Plenary Speakers


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Frank Allgöwer

University of Stuttgart, Germany
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Sébastien Gros

NTNU Trondheim, Norway
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Maryam Kamgarpour

EPF Lausanne, Switzerland
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Daniel Quevedo

Queensland University of Technology, Australia
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Due to unavoidable circumstances, Dr. Scott Kuindersma's plenary talk has been canceled. We apologize for any inconvenience.


Special Guest Speaker

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Dimitri Bertsekas

Arizona State University and MIT, USA
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Frank Allgöwer

coming soon




Sébastien Gros

Title: Reinforcement Learning for MPC: From simple ideas to valuable insights

Abstract: This talk aims at summarizing the results and insights presented in nearly 50 publications on the combination of Reinforcement Learning (RL) and Model Predictive Control (MPC). This combination was investigated at first as a way to harmoniously merge the two fields into a method inheriting the strengths of both. Two viewpoints are useful here: on one hand RL can be viewed as a powerful toolbox to improve the closed-loop performance of MPC directly, on the other hand MPC can be viewed as a more structured, knowledge-driven and explainable function approximation for RL than Deep Neural Networks. These investigations have shown how to achieve this combination, for which class of problems it is most useful, and where the difficulties are. In addition, they also provide rich insights into the use of MPC as a way of providing optimal control policies, especially when dealing with stochastic problems and economic objectives. In particular, they motivate viewing MPC in a "holistic" way, they raise reflections on the role of the model in MPC, and on model-fitting approaches for data-driven MPC. In this talk, we aim at introducing these main results and insights in a coherent and accessible manner by stripping away the complexity, and focusing on their essence.

Biography: Sebastien Gros took his PhD degree in 2008 at the Automatic Control Lab, EPFL. After a bike trip in full autonomy from Switzerland to the Everest base camp, he worked in the wind industry in 2010-2011. He then joined the Optimal Control group at KU Leuven in 2011 as a postdoc where he worked on numerical optimization methods, and NMPC for complex mechanical applications. He then joined the University of Chalmers in 2013 as an Assistant Professor, where he worked on distributed optimization methods, autonomous driving, vehicle control and traffic optimization. He was promoted to Associate Professor in 2017. He joined the Dept. of Cybernetics at the Norwegian University of Technology (NTNU) in 2019 as a full Professor, and became head of Dept. in 2022. He has been working on learning methods for MPC since 2018.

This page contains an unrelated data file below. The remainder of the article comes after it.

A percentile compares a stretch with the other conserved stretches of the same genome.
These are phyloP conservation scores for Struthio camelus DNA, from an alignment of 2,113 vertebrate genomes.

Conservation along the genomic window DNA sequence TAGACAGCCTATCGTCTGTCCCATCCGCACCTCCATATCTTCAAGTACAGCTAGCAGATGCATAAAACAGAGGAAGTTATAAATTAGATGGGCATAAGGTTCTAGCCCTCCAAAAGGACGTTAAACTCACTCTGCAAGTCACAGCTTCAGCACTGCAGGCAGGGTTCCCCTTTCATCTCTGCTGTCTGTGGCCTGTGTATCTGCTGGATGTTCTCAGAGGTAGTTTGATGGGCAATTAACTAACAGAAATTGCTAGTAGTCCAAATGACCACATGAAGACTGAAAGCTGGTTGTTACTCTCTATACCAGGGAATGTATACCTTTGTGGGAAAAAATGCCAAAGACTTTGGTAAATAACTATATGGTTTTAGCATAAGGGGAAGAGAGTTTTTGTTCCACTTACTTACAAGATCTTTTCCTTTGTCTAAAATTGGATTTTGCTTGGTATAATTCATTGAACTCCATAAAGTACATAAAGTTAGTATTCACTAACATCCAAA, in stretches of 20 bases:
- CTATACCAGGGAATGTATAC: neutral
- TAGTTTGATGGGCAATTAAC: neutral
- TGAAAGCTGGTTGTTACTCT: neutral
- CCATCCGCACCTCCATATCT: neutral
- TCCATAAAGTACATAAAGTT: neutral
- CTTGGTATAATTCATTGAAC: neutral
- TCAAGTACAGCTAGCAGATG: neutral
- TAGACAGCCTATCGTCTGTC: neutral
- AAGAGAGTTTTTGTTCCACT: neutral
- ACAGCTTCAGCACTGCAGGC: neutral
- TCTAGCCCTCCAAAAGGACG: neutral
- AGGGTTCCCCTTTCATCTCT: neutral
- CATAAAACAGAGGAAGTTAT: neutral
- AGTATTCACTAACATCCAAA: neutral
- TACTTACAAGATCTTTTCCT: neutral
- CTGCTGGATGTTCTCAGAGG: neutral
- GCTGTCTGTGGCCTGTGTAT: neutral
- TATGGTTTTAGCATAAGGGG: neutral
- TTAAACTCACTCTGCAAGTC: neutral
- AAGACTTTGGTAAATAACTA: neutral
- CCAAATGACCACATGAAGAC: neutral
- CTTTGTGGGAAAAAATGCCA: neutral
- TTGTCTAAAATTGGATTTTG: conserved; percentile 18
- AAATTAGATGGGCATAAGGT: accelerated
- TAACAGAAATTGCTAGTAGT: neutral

Maryam Kamgarpour

Title: Towards incorporating safety in data-driven control and reinforcement learning

Abstract: From intelligent transportation systems to human-robot interactions, modern applications of control involve decision-making in the presence of increasing amount of uncertainties. To reliably apply automation in these scenarios, we need to design tractable algorithms with provable performance guarantees. This plenary will highlight our recent developments on advancing stochastic control and reinforcement learning to address these challenges. In the first part, I will discuss our data-driven model-based approaches for ensuring safety constraints of an autonomous system in the presence of environment uncertainties. Building on this result, in the second part, I will focus on our approaches towards incorporating safety in model-free reinforcement learning, to account for more complex system dynamics. The talk will showcase examples of applying the developed theory to transportation systems and robotics.

Biography: Maryam Kamgarpour is a professor in the School of Engineering of École Polytechnique Fédérale de Lausanne. Prior to EPFL, she served as a faculty at the University of British Columbia and at ETH Zürich. She holds a Doctor of Philosophy in Engineering from the University of California, Berkeley and a Bachelor of Applied Science from University of Waterloo, Canada. Her research is on stochastic control and multiagent learning and control. Her theoretical research is motivated by control problems arising in intelligent transportation systems, robotics, and power grid systems. She has received NASA Excellence in Publication Award (2010), European Union Starting Grant (2016-2021), IEEE Transactions on Control of Network Systems Outstanding Paper Award (2022) and the European Control Award (2024).




Daniel Quevedo

coming soon




Dimitri Bertsekas

Title: Model Predictive Control and Reinforcement Learning: A Unified Framework Based on Dynamic Programming